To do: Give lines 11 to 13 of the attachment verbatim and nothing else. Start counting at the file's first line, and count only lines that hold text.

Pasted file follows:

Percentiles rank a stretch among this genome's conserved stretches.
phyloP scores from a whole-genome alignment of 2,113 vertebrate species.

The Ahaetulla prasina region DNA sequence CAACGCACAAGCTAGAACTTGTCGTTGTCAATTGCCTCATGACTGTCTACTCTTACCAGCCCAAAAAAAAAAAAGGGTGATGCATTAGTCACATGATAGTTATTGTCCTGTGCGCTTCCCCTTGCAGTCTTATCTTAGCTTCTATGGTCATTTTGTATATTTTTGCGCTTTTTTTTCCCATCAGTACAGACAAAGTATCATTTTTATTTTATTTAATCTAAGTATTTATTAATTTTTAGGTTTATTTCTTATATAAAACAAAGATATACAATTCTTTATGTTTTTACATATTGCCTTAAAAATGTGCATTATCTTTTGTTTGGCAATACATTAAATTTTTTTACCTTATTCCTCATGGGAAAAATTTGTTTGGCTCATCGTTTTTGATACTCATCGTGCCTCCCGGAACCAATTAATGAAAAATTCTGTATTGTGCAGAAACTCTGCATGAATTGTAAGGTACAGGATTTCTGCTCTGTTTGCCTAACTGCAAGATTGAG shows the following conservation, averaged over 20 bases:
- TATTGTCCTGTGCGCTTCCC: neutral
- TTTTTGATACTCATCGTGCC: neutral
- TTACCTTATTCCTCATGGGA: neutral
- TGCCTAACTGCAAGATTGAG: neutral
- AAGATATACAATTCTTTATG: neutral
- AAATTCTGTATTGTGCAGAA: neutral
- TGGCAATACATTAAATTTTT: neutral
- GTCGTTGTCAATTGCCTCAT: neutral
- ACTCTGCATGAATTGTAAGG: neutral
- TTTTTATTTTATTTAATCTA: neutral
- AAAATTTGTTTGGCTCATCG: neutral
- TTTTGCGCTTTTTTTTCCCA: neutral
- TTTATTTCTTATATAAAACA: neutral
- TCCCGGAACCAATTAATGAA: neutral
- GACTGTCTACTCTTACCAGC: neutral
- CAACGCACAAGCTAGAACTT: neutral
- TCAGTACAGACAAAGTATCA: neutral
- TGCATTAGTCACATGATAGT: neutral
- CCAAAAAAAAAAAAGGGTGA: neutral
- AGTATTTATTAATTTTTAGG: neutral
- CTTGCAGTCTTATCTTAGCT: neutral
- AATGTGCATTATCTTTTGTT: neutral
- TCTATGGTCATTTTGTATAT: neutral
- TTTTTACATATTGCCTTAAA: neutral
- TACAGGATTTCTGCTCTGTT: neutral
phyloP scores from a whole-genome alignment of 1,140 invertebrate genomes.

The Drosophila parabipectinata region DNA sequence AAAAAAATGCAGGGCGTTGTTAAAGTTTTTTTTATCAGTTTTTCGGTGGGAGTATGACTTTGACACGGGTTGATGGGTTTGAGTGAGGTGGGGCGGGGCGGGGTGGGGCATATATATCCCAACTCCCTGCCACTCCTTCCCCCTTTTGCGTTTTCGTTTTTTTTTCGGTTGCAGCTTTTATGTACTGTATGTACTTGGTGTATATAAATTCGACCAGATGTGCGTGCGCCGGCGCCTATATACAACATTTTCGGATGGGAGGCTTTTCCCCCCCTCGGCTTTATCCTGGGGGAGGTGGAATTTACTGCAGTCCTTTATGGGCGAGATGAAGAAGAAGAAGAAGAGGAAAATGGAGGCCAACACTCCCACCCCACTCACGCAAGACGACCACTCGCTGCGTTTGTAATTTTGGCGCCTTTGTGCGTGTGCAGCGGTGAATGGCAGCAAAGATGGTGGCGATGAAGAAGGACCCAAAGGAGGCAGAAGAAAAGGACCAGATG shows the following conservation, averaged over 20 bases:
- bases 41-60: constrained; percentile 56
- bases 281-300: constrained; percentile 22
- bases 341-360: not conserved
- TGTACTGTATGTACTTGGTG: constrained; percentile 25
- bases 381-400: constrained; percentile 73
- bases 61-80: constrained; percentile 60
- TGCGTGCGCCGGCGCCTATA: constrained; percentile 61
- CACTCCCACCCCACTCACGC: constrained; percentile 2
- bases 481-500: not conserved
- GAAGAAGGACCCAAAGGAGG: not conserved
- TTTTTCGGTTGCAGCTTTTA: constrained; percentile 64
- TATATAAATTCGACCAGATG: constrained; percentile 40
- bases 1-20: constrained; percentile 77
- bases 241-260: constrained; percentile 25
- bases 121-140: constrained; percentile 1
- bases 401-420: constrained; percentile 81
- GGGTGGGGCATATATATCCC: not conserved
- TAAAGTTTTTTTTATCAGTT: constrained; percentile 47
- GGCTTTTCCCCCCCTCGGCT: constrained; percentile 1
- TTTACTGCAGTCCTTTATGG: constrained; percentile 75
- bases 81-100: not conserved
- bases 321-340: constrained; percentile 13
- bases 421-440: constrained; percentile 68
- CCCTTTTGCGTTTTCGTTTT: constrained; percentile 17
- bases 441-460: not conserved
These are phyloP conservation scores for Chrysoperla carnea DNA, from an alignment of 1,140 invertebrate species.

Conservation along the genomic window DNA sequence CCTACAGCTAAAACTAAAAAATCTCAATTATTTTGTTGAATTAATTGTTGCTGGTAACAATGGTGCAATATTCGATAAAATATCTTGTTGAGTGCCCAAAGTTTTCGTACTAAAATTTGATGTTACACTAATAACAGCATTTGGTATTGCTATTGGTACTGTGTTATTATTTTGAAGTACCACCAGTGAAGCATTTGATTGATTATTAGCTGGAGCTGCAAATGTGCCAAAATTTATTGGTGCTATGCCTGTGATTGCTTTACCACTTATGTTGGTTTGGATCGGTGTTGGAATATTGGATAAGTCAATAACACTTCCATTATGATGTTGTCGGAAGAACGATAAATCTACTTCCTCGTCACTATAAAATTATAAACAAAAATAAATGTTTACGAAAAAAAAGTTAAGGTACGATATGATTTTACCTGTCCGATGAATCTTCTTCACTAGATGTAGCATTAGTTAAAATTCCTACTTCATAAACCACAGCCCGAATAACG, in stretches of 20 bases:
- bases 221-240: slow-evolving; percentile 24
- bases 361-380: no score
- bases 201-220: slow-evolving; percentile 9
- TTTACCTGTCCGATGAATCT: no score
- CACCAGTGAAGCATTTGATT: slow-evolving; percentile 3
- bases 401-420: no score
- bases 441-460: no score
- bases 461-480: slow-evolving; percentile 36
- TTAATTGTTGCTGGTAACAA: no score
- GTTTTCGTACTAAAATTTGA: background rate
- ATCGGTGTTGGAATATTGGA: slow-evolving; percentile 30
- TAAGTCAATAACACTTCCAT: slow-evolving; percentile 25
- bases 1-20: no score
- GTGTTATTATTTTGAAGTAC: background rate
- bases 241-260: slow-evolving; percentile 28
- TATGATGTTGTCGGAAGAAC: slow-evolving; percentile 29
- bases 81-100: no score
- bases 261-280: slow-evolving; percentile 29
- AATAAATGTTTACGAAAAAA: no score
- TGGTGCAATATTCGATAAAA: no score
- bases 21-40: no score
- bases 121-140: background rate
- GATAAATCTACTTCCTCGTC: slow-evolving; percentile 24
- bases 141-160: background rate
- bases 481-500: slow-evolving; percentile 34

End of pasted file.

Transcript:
- GTCGTTGTCAATTGCCTCAT: neutral
- ACTCTGCATGAATTGTAAGG: neutral
- TTTTTATTTTATTTAATCTA: neutral